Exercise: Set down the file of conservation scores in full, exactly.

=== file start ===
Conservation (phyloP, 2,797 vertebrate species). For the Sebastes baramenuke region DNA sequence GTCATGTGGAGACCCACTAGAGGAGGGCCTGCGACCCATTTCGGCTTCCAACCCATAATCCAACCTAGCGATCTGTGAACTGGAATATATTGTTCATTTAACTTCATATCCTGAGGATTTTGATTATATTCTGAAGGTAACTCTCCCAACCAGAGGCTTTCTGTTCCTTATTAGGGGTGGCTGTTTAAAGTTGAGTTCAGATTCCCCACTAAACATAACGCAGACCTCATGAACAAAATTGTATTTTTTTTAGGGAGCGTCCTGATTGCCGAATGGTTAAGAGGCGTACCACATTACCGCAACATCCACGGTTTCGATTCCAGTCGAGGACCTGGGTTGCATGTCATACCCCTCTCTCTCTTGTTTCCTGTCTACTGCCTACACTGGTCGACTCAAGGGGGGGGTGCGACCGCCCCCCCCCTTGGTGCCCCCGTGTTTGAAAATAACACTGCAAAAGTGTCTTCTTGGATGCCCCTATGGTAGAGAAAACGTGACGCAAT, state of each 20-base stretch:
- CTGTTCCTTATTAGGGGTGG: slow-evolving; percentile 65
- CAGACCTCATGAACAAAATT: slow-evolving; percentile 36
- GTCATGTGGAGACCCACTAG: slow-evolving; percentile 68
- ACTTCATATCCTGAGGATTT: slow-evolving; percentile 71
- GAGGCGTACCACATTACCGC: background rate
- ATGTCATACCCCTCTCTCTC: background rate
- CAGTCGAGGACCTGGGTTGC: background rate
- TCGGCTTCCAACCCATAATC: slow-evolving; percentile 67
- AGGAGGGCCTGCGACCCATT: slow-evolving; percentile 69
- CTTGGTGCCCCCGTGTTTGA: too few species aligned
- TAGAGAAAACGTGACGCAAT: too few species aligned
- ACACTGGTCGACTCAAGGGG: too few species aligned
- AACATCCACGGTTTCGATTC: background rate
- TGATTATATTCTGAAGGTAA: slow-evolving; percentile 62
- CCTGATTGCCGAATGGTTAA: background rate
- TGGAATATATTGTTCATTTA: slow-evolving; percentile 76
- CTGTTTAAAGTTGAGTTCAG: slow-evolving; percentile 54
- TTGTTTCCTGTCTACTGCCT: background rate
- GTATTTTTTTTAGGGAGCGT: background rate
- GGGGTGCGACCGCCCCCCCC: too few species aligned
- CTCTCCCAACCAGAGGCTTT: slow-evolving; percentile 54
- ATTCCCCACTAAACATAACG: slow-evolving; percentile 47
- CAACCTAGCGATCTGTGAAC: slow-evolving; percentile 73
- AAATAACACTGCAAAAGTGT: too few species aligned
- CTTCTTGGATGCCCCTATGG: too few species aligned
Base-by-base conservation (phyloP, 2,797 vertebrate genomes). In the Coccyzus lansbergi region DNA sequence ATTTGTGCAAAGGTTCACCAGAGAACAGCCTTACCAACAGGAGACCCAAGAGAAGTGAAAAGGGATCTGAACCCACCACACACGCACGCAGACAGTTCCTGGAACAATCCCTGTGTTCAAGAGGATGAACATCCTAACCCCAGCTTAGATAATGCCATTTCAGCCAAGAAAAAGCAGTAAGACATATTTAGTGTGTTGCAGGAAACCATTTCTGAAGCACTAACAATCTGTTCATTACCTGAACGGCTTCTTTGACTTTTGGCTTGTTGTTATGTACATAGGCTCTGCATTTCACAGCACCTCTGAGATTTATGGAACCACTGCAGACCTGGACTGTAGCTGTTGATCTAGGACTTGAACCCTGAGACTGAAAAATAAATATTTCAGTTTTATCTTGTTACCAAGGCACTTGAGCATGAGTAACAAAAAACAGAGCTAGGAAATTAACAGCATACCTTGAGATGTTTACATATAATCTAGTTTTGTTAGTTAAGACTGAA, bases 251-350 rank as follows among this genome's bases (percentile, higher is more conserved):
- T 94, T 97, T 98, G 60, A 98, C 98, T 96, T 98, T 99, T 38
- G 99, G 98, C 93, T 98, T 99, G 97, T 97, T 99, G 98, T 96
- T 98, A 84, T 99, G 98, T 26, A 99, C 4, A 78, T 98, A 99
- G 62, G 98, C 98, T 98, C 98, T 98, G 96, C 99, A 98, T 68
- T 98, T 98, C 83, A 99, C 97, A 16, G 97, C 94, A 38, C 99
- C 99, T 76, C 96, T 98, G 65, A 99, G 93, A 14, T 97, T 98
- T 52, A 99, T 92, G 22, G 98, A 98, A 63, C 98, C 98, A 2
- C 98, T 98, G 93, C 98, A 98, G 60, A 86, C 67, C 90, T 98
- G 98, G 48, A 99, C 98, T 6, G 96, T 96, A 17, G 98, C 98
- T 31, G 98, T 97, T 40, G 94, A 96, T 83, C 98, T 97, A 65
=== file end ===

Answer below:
Conservation (phyloP, 2,797 vertebrate species). For the Sebastes baramenuke region DNA sequence GTCATGTGGAGACCCACTAGAGGAGGGCCTGCGACCCATTTCGGCTTCCAACCCATAATCCAACCTAGCGATCTGTGAACTGGAATATATTGTTCATTTAACTTCATATCCTGAGGATTTTGATTATATTCTGAAGGTAACTCTCCCAACCAGAGGCTTTCTGTTCCTTATTAGGGGTGGCTGTTTAAAGTTGAGTTCAGATTCCCCACTAAACATAACGCAGACCTCATGAACAAAATTGTATTTTTTTTAGGGAGCGTCCTGATTGCCGAATGGTTAAGAGGCGTACCACATTACCGCAACATCCACGGTTTCGATTCCAGTCGAGGACCTGGGTTGCATGTCATACCCCTCTCTCTCTTGTTTCCTGTCTACTGCCTACACTGGTCGACTCAAGGGGGGGGTGCGACCGCCCCCCCCCTTGGTGCCCCCGTGTTTGAAAATAACACTGCAAAAGTGTCTTCTTGGATGCCCCTATGGTAGAGAAAACGTGACGCAAT, state of each 20-base stretch:
- CTGTTCCTTATTAGGGGTGG: slow-evolving; percentile 65
- CAGACCTCATGAACAAAATT: slow-evolving; percentile 36
- GTCATGTGGAGACCCACTAG: slow-evolving; percentile 68
- ACTTCATATCCTGAGGATTT: slow-evolving; percentile 71
- GAGGCGTACCACATTACCGC: background rate
- ATGTCATACCCCTCTCTCTC: background rate
- CAGTCGAGGACCTGGGTTGC: background rate
- TCGGCTTCCAACCCATAATC: slow-evolving; percentile 67
- AGGAGGGCCTGCGACCCATT: slow-evolving; percentile 69
- CTTGGTGCCCCCGTGTTTGA: too few species aligned
- TAGAGAAAACGTGACGCAAT: too few species aligned
- ACACTGGTCGACTCAAGGGG: too few species aligned
- AACATCCACGGTTTCGATTC: background rate
- TGATTATATTCTGAAGGTAA: slow-evolving; percentile 62
- CCTGATTGCCGAATGGTTAA: background rate
- TGGAATATATTGTTCATTTA: slow-evolving; percentile 76
- CTGTTTAAAGTTGAGTTCAG: slow-evolving; percentile 54
- TTGTTTCCTGTCTACTGCCT: background rate
- GTATTTTTTTTAGGGAGCGT: background rate
- GGGGTGCGACCGCCCCCCCC: too few species aligned
- CTCTCCCAACCAGAGGCTTT: slow-evolving; percentile 54
- ATTCCCCACTAAACATAACG: slow-evolving; percentile 47
- CAACCTAGCGATCTGTGAAC: slow-evolving; percentile 73
- AAATAACACTGCAAAAGTGT: too few species aligned
- CTTCTTGGATGCCCCTATGG: too few species aligned
Base-by-base conservation (phyloP, 2,797 vertebrate genomes). In the Coccyzus lansbergi region DNA sequence ATTTGTGCAAAGGTTCACCAGAGAACAGCCTTACCAACAGGAGACCCAAGAGAAGTGAAAAGGGATCTGAACCCACCACACACGCACGCAGACAGTTCCTGGAACAATCCCTGTGTTCAAGAGGATGAACATCCTAACCCCAGCTTAGATAATGCCATTTCAGCCAAGAAAAAGCAGTAAGACATATTTAGTGTGTTGCAGGAAACCATTTCTGAAGCACTAACAATCTGTTCATTACCTGAACGGCTTCTTTGACTTTTGGCTTGTTGTTATGTACATAGGCTCTGCATTTCACAGCACCTCTGAGATTTATGGAACCACTGCAGACCTGGACTGTAGCTGTTGATCTAGGACTTGAACCCTGAGACTGAAAAATAAATATTTCAGTTTTATCTTGTTACCAAGGCACTTGAGCATGAGTAACAAAAAACAGAGCTAGGAAATTAACAGCATACCTTGAGATGTTTACATATAATCTAGTTTTGTTAGTTAAGACTGAA, bases 251-350 rank as follows among this genome's bases (percentile, higher is more conserved):
- T 94, T 97, T 98, G 60, A 98, C 98, T 96, T 98, T 99, T 38
- G 99, G 98, C 93, T 98, T 99, G 97, T 97, T 99, G 98, T 96
- T 98, A 84, T 99, G 98, T 26, A 99, C 4, A 78, T 98, A 99
- G 62, G 98, C 98, T 98, C 98, T 98, G 96, C 99, A 98, T 68
- T 98, T 98, C 83, A 99, C 97, A 16, G 97, C 94, A 38, C 99
- C 99, T 76, C 96, T 98, G 65, A 99, G 93, A 14, T 97, T 98
- T 52, A 99, T 92, G 22, G 98, A 98, A 63, C 98, C 98, A 2
- C 98, T 98, G 93, C 98, A 98, G 60, A 86, C 67, C 90, T 98
- G 98, G 48, A 99, C 98, T 6, G 96, T 96, A 17, G 98, C 98
- T 31, G 98, T 97, T 40, G 94, A 96, T 83, C 98, T 97, A 65